Very few human beings are perfectly balanced when muscle is concerned.
We all have muscular imbalances to some degree or another. Often it is simply a difference between right and left, particularly concerning all the major arm muscles. We are either right-handed or left-handed. Few, if any are truly and naturally ambidextrous. Sure some people learn to become ambidextrous to some degree or another (usually exclusive to a particular movement pattern) sport – for example.
But we all have a dominant side, it’s natural!
The great body-builders of present day and history can be an exception to the rule. Because, muscular symmetry is critical to their profession. They are judged strongly on that very principal. Therefore they train…..rather neurotically to combat all muscular imbalances.
I’m pretty confident many of you may have seen this photo circulating on various social media platforms…..particularly Facebook! Also, if I might add – with some pretty hilarous captions often attached to it! I’ll spare the details (I’m sure you’ve seen them!)
Obviously that picture is grossly exaggerated. This picture is a much more sensible demonstration of what is commonly seen:
As is obvious, the subject of the picture has significantly more muscle in their right arm as opposed to their left.
This is so common, as a fun experiment, stand in front of a mirror, shirtless or roll your sleeves up. Perform the classic Bicep flex pose!
I bet you won’t have to do too much detailed inspection to notice an evident difference? Whichever your dominant arm, 99 times out of 100, it’ll be biggest!
However, in-balanced muscles aren’t limited exclusively to uni-lateral body parts
As many muscle building enthusiasts will attest……..lagging body parts present an obtrusive obstacle!
Small legs in relation to torso is often…….and I’m sorry to say this, but it’s true; is due to laziness! We don’t like leg training, it’s hard, it’s brutal, it’s seriously taxing – the legs contain HUGE muscles that seriously deplete glycogen!
For those of you dedicated souls who never skip leg day, but may have other “weak” body parts, fear not, I’ve got your back!
Never feel your Lats? Can’t isolate the Chest?
Those two issues are common questions to trainers and forums all over. It’s simply because when training these muscles, the exercises associated are very often movements that incorporate other assistance muscles.
- Lats: The good old Biceps and Forearms often join the party and thus, the Lats get to “take it easy”
- Chest: In many Chest themed movements, the Triceps and Deltoids take the buck from the chest and share the workload. In fact, often they do more than share…..they completely STEAL the workload and the Chest gets to have an easy afternoon!
Now that just will not do!
Another very common reason or explanation for the workload not being divided equally, is certain muscles involved are stronger than the target muscle. Your astoundingly smart body knows exactly which muscles are strongest and will always recruit those in favour of the weaker ones.
Getting the weaklings to work!
Here are some practical, easy to grasp tips to tackle the issue of unbalanced muscles, weak body parts and those who cannot feel certain muscles:
- In-balanced muscles? 1 side larger and much stronger than the other? The solution: Train these body parts (for example arms, shoulders, legs) uni-laterally and apply the WEAK SIDE rule! ALWAYS start with the weaker side first, so if you were doing concentration curls for Biceps and your weakest side was your left…..you would do your reps on that side first and then do the stronger side. Also, if you only manage a certain number of reps on the weak side, DO NOT exceed that number on the strong side! This allows the weaker side to “catch up”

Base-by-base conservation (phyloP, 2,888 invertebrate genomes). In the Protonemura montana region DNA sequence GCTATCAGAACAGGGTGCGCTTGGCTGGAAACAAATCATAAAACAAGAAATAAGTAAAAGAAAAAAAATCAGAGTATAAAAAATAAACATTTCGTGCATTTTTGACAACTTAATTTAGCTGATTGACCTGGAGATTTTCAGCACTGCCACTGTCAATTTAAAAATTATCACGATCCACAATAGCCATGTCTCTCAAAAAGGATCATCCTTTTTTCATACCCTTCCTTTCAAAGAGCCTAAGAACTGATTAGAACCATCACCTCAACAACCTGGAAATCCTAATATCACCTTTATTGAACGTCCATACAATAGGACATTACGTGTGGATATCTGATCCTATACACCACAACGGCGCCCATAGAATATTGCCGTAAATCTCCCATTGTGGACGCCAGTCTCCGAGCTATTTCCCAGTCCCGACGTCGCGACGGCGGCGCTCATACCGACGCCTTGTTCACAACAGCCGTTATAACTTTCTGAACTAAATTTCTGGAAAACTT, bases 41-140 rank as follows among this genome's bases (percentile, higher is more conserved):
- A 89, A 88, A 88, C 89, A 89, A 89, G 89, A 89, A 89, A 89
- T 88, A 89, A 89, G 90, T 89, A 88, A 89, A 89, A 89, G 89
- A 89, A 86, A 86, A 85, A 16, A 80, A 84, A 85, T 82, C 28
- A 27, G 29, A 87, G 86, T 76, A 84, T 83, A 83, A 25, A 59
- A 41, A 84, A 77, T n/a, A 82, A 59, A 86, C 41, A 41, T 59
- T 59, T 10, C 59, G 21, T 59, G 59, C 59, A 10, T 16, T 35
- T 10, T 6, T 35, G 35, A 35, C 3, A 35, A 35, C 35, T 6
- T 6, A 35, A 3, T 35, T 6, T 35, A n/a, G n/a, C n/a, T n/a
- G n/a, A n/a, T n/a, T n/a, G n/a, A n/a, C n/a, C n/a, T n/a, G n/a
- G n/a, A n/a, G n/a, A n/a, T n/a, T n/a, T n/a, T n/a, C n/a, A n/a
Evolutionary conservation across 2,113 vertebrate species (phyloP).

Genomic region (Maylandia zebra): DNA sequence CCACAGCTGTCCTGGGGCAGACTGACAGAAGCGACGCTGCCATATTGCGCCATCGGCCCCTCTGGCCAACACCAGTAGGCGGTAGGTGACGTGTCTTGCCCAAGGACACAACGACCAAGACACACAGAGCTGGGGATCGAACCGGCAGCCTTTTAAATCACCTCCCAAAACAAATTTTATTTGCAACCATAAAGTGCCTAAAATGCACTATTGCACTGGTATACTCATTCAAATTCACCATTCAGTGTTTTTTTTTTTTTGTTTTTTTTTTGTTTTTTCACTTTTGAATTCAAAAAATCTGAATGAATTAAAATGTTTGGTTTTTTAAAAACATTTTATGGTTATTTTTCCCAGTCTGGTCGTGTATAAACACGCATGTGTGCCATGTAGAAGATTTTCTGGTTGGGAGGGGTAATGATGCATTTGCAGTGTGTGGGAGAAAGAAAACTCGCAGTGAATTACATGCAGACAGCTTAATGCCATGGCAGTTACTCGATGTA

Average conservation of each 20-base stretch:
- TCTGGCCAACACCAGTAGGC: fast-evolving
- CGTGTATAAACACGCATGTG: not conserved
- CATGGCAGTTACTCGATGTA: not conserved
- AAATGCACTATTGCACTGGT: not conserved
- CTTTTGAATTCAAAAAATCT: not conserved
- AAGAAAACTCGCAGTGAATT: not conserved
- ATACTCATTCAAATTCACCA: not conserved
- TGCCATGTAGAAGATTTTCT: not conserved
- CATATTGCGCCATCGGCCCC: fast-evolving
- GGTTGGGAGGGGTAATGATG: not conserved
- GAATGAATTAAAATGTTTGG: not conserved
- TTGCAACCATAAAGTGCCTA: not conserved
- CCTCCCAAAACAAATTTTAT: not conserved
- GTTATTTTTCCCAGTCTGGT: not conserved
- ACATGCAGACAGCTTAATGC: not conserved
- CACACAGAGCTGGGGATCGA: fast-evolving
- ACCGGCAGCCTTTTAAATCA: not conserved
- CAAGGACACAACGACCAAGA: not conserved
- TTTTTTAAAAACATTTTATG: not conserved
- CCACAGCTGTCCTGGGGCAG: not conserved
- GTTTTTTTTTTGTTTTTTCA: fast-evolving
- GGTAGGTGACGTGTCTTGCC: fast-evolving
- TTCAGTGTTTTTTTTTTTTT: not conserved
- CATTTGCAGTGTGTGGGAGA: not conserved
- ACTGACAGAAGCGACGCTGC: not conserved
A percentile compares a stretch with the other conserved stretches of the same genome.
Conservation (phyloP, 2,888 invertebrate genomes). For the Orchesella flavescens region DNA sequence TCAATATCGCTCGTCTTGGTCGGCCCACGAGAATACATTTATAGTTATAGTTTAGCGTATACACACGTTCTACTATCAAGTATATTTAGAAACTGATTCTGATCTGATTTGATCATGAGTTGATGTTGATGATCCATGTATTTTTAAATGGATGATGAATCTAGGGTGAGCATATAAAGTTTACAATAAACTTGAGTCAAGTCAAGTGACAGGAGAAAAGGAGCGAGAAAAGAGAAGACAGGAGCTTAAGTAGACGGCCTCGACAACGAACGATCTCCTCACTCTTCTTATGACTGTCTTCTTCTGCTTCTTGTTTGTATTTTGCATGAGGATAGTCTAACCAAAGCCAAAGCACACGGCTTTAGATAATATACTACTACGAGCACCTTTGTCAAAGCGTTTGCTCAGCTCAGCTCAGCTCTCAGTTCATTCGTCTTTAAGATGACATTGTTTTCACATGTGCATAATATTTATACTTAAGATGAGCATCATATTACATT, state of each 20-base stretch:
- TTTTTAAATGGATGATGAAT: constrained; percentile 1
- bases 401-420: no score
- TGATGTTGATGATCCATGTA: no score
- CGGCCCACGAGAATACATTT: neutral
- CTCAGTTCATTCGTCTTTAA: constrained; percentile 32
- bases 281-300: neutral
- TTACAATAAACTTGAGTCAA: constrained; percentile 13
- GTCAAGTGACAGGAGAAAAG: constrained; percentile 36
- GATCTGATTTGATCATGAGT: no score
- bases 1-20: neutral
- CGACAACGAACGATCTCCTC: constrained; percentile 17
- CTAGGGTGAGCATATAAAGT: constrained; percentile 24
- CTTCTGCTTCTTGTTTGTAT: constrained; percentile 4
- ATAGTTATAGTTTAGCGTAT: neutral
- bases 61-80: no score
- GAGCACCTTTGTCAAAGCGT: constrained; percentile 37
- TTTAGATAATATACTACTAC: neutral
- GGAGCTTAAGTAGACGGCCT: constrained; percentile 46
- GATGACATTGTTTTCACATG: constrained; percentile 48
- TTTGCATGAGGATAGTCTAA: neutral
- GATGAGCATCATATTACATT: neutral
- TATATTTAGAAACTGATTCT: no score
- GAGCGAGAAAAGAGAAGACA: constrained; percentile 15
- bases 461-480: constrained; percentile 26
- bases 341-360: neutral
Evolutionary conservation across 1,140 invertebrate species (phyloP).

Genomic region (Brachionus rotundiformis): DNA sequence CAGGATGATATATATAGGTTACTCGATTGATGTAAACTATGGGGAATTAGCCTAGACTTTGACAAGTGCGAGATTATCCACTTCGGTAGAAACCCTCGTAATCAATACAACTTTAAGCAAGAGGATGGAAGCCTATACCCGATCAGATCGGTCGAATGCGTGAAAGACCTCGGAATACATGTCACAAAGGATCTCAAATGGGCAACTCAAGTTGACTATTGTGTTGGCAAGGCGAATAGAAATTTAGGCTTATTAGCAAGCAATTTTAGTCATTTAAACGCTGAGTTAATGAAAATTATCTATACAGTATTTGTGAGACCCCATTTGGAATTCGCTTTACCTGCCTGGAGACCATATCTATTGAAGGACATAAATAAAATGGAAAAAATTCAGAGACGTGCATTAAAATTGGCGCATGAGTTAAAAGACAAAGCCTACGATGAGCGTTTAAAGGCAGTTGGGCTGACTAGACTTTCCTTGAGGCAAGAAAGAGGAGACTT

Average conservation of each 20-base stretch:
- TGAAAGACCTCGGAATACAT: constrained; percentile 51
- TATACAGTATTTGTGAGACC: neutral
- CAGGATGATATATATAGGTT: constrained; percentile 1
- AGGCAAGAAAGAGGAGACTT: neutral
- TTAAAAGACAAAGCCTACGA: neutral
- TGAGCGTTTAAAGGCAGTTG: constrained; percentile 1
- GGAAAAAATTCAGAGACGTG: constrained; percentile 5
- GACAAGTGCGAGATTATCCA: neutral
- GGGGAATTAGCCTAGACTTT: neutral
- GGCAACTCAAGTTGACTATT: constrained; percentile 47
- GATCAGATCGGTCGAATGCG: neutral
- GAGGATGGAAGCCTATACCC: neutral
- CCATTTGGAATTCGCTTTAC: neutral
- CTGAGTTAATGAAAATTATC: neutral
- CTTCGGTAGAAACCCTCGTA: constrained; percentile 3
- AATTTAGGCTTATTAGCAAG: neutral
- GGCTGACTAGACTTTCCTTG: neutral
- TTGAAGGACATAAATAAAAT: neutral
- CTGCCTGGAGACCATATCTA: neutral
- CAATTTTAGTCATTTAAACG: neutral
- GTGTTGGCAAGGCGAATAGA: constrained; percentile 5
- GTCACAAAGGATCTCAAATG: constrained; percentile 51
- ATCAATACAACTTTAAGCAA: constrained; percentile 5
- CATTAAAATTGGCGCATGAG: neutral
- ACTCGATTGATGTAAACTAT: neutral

- Can’t “isolate” a muscle? The solution: Try intentional, pronounced isometric contractions. Basically, hold the contracted position for a specific time frame. If you’re having trouble feeling your Lats work on back exercises, employ a 4-8 second hold in the shortened position. For one arm row’s, this would be “at the top”. Obviously you will have to lighten the weight you use, so forget your ego! This is about switching these muscles “on”. This can be applied for any muscle group!
- Still can’t feel a muscle? An extra solution: If you have the blessing of a regular training partner, ask your training partner to simply tap/touch the particular muscle you’re attempting to target. It’s amazing how just a subtle touch to the Lats (for example) instantly enables you to feel the muscle work! Give that a try! Our muscles are very responsive to touch.
- Dominant muscles “doing all the work”? The solution: As mentioned before, often when performing compound movements, the body and nervous system will recruit the STRONGEST muscles first to provide most of the workload. For example: you may have really over-active Quadriceps that do all the work during squats, and you wish to bring the Glutes into the equation. A good way to reduce the hyperactivity of the Quads is to simply stretch them (statically) thoroughly beforehand. This will “deaden” them to a certain degree and reduce their excess output. By “deadening” the quads, your body will naturally be more inclined to look elsewhere for other muscles to “get the job done” this in turn, will enable the Glutes to fire more than usual! This technique can be applied to all types of movements. If you have weak Shoulders (like me) and overly strong Triceps (also like me) and you want your Shoulders to work harder in pressing movements, you could statically stretch your Triceps prior to your pressing movements.
Some of these you may or may not have heard of, but I urge you to try them, I’ve found from personal experience that they do, indeed work.
So please put some of these methods into practice, I would very intrigued as to your results!
Get on the right path and get moving towards a more balanced and functional body!